Is no praise good praise? Effects of positive feedback on children's and university students’ responses to subsequent failures
Article first published online: 8 APR 2011
©2011 The British Psychological Society
British Journal of Educational Psychology
Volume 82, Issue 2, pages 327–339, June 2012
How to Cite
Skipper, Y. and Douglas, K. (2012), Is no praise good praise? Effects of positive feedback on children's and university students’ responses to subsequent failures. British Journal of Educational Psychology, 82: 327–339. doi: 10.1111/j.2044-8279.2011.02028.x
- Issue published online: 14 MAY 2012
- Article first published online: 8 APR 2011
- Received 19 July 2010; revised version received 11 February 2011
Background. According to Dweck and colleagues, praise can be delivered using person (‘you are clever') or process terms (‘you worked hard'). Research suggests that giving people process praise after success can help them deal better with subsequent failures because it attributes outcomes to effort rather than fixed ability. However, research has thus far inadequately addressed how these types of praise compare to receiving no evaluative feedback.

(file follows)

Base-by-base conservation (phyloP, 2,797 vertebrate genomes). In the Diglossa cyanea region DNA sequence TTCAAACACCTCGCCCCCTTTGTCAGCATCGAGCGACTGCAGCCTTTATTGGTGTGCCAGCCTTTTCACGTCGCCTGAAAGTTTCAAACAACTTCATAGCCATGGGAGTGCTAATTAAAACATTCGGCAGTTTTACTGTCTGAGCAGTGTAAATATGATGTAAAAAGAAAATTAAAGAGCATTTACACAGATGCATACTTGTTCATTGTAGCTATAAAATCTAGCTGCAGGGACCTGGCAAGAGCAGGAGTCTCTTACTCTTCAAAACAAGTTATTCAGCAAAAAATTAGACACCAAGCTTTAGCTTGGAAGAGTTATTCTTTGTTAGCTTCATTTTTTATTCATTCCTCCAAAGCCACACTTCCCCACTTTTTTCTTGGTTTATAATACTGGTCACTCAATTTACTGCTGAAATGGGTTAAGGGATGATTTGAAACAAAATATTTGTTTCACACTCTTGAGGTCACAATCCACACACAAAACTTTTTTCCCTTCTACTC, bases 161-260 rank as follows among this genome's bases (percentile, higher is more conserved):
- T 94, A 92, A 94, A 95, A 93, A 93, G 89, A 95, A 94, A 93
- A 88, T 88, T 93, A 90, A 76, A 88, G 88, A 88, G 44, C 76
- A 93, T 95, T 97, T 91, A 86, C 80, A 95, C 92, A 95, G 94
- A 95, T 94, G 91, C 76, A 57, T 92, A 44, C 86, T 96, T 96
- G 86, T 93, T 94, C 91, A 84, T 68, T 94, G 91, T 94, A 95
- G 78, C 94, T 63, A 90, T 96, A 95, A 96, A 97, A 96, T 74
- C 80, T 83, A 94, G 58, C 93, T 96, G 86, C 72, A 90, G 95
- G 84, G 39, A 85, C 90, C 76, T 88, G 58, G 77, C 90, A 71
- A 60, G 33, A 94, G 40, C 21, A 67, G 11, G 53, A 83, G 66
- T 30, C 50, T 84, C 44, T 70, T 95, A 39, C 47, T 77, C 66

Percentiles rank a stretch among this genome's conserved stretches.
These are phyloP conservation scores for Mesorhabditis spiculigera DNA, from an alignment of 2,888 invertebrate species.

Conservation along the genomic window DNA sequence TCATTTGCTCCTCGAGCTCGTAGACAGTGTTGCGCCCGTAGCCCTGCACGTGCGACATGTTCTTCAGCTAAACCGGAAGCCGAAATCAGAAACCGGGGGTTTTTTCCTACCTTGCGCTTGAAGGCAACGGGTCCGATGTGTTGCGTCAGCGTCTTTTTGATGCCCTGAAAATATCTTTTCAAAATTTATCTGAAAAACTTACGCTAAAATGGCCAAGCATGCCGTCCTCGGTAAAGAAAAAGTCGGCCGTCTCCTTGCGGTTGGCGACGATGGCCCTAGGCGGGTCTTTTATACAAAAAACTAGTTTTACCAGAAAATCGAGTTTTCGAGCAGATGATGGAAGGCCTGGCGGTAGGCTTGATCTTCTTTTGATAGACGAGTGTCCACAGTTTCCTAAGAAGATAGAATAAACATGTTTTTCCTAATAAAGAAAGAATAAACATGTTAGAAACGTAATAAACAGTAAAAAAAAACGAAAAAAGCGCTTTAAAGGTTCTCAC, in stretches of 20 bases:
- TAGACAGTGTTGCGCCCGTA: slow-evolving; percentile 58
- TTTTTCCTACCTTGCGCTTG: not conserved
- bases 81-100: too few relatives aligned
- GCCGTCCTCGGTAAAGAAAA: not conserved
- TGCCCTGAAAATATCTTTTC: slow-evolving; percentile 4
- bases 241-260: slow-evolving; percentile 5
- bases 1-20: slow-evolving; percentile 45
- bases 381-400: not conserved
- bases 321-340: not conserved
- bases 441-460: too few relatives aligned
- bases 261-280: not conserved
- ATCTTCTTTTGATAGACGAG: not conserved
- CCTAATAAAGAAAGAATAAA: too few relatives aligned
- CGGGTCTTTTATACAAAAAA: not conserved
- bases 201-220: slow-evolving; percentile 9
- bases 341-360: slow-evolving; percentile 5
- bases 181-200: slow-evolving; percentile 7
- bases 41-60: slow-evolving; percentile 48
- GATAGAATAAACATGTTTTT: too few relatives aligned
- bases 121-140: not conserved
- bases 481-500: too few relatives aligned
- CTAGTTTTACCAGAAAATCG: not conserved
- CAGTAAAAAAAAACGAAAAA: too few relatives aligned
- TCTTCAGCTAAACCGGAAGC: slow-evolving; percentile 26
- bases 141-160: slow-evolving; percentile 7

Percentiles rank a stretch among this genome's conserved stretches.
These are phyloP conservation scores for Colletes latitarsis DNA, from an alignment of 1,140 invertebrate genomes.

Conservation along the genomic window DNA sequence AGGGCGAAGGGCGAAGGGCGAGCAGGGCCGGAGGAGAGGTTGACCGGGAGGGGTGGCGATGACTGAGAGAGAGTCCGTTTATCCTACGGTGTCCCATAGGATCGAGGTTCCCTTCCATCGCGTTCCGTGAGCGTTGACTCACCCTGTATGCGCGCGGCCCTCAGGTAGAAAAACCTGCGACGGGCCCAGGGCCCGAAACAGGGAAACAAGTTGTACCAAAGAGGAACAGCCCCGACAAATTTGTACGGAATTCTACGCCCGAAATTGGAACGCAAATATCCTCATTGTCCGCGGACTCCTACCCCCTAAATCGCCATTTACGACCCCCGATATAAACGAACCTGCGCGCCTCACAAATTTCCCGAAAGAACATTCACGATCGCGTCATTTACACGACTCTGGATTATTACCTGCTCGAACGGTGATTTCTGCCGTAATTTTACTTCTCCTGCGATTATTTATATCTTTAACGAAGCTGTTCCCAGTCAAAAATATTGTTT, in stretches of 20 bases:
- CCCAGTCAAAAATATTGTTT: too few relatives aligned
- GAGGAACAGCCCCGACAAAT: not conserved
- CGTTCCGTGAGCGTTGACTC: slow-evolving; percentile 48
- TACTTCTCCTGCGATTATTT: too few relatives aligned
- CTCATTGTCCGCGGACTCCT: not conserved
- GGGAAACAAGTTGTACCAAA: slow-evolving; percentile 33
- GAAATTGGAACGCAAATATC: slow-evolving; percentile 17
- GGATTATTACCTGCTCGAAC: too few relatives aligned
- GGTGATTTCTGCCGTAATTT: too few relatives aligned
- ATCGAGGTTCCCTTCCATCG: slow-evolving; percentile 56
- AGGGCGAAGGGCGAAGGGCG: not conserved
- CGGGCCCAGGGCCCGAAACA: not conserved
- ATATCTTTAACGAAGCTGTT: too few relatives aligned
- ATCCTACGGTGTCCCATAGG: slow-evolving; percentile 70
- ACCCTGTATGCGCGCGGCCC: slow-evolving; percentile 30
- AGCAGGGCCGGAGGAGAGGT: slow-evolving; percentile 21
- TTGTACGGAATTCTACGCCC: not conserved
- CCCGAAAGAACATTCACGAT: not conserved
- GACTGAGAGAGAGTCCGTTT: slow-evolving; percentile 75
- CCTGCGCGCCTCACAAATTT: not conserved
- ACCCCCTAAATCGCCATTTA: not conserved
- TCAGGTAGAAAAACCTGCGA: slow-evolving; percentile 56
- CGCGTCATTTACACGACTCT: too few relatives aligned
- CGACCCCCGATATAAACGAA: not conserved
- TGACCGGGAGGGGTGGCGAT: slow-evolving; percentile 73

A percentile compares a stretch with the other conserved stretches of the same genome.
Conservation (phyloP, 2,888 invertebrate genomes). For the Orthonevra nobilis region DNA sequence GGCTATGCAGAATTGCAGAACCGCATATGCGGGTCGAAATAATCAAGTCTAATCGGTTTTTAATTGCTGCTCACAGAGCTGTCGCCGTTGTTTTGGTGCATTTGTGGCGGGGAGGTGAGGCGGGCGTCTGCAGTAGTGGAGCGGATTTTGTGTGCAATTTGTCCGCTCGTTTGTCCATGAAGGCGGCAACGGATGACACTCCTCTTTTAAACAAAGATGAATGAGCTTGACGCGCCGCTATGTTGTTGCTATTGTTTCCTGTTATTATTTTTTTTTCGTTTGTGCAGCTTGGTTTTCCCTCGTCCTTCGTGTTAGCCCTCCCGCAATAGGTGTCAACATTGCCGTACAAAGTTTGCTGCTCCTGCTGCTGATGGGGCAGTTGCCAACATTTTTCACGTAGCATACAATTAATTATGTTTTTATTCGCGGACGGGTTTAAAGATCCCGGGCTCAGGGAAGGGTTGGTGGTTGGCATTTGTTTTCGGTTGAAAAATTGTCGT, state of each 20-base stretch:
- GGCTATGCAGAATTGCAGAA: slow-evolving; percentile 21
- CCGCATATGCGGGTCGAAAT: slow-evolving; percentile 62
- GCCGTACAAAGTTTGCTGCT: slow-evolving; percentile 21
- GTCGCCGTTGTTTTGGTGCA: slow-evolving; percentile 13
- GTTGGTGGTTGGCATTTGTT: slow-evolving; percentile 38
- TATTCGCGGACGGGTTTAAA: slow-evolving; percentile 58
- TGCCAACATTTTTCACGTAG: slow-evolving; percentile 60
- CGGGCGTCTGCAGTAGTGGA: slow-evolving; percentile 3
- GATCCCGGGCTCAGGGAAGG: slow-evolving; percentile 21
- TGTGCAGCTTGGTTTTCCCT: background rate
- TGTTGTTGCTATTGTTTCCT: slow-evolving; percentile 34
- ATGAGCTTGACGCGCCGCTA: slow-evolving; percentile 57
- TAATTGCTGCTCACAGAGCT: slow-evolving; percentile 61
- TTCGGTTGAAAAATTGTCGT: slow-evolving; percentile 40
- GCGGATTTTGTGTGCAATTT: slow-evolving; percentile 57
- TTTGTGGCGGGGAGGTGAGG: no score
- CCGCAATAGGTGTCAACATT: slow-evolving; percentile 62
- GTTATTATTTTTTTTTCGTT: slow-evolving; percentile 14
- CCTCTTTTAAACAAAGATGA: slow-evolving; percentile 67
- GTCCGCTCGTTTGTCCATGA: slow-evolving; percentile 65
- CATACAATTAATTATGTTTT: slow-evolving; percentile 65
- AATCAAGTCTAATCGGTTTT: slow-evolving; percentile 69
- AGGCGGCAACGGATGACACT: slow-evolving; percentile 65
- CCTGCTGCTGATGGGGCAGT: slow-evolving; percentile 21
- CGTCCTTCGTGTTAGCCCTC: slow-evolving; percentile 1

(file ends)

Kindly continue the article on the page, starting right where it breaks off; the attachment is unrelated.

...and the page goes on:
Aim. The aim of the present research was to examine the effects of person and process praise compared to a control group where only objective outcome feedback was given.
Samples. In Study 1, 145 British school children aged 9–11 years took part. In Study 2, participants were 114 British university students.
Method. In both studies, participants read three scenarios and were asked to imagine themselves as the main character. In each scenario, they succeeded in an educational task and received either person, process, or no praise. Participants then read two scenarios, where they failed at a task. Following each scenario participants evaluated their performance, affect, and persistence.
Results. After one failure, participants who received person praise reacted most negatively on all dependent measures. However, those in the process condition did not differ significantly from those in the control group.
Conclusions. These findings suggest that process feedback may not be inherently positive; instead person feedback seems particularly detrimental.